Fistpump and I have two tickets for behind the goal, kind of shit seats, but he had told me a few days ago that his best friend from highschool is a stadium manager and we simply “go through a hole” and can get to the nice 100 Lira seats, no problem. I was unsure what he meant at the time, but we did indeed go into a storage area and belly crawl through a hole in the wall, to emerge on the other side, into another dark room, to open a big sliding door, and voila! Primo seats to stand, yell and jump on.
The game still won’t start for half an hour, but already the stands are packed and everyone is yelling chants. This will never stop, and will only accelerate in speed and intensity as time goes on.
Right about the time the sun sinks behind the stands, the game starts and so then, does the drumming. I don’t know where it comes from, but somewhere in the stands there is a huge bass drum that keeps things moving at a nice pace; 32,000 fans sing songs in unison, directing special insults at the Trapzon fans who are isolated in a small area without access to food or water, but who yell just as loud and long.
We stand on the chairs; I crush long white sunflower seed shells between the gap in my front teeth and suck out the seed, clapping along and yelling out the occasional “ole” when it comes up since I can’t say the chants (yet!). Fistpump is next to me with fire in his throat, fist-pumping his little heart out, grabbing the backs of the men in front of us and jumping up and down, occassionally swearing in English for my benefit, things like “I am your father!” and “I fuck all of your sisters you sardine eaters!” And then he gets real sweet and throws in some American stuff in between the Turkish ranting.
“Michael Jackson you are dead but your spirit is here right now!”
“We love you Montana, we love you Colorado, NEBRASKA NEBRASKA, we love holes!” (??)
And then as if to contradict his apparent love of the states, he throws in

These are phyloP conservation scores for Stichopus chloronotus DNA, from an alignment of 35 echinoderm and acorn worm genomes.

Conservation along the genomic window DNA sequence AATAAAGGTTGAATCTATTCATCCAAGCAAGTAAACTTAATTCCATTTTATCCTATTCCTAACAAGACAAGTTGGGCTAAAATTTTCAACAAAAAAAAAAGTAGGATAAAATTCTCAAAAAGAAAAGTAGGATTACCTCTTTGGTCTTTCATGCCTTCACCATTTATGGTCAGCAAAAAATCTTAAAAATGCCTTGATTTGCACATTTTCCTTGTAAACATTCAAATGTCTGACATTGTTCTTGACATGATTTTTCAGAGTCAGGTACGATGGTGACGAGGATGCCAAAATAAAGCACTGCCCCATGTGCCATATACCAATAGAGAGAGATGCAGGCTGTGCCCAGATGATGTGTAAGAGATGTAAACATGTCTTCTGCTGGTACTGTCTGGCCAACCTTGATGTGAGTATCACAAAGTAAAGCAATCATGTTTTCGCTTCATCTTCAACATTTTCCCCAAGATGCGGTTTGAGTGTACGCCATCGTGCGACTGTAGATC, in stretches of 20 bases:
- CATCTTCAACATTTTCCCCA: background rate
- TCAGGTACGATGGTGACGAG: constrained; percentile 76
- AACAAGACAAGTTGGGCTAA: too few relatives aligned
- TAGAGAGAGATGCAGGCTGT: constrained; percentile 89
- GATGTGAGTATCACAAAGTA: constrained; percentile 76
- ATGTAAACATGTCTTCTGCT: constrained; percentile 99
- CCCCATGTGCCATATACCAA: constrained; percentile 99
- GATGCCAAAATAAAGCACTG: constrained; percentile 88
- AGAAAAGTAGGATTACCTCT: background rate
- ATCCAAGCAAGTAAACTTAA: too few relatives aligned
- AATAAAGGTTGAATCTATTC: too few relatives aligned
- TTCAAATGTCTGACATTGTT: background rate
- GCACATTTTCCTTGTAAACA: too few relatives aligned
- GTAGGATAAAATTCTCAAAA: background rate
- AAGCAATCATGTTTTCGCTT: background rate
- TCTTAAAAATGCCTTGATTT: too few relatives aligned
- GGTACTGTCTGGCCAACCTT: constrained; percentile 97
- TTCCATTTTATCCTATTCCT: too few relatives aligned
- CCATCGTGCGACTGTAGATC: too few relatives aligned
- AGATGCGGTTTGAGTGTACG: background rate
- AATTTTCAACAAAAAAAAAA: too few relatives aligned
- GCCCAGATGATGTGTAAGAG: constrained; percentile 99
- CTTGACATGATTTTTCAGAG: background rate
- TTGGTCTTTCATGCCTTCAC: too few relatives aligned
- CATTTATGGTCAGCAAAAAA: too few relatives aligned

“If I meet you Mickey Mouse, I will punch you twice!”
“Twice?” I ask.
“Yes twice. I went to Disneyland in Japan and I hate Mickey Mouse.”
Good enough for me.
Anyway, the first half proceeds more or less like this until halftime, and still neither team has scored.
Stepping out of the stands and into a back room with some stadium employees, we chug some tea (beer is forbidden in the stadium FOR GOOD REASON), sit down, take a breather for a few minutes and then go back out into what has crescendo’ed into a second half fury. Things are hot now. The players are really going for it, making bigger plays, and bigger mistakes. And this means bigger chants and bigger swears. Fistpump is almost bleeding from his eyes he is yelling so hard, and at one point, after a scuffle around the goal in which BJK players miss four shots or so, I think everyone is going to have a seizure. They squat down, hold their heads in their hands, and then bam! All start smoking at the same time. Its a collective reach to the jacket pocket for their packs, and those who have none pinch one out of any box in sight. Fistpump grabs his parliaments, biting down on the end like he is firing a machine gun, both hands punching the sky and both feet hopping madly on his chair.
But apparently all of the yelling and cheering isn’t enough. The final score is 0-0, but this was a big game and it means they have lost the championship. I didn’t realize this last bit until Fistpump grabs his heart, bows his head, and sadly informs me. I am unsure of what to expect next, but the fans don’t leave me wondering long. Within seconds, everyone turns at once to the small slice of the stadium that contains the Trapzon fans, sticks out their middle fingers high and proud, and starts yelling in Turkish a chant that is roughly translated like this: “We will fuck your moms and all of you are bitches.”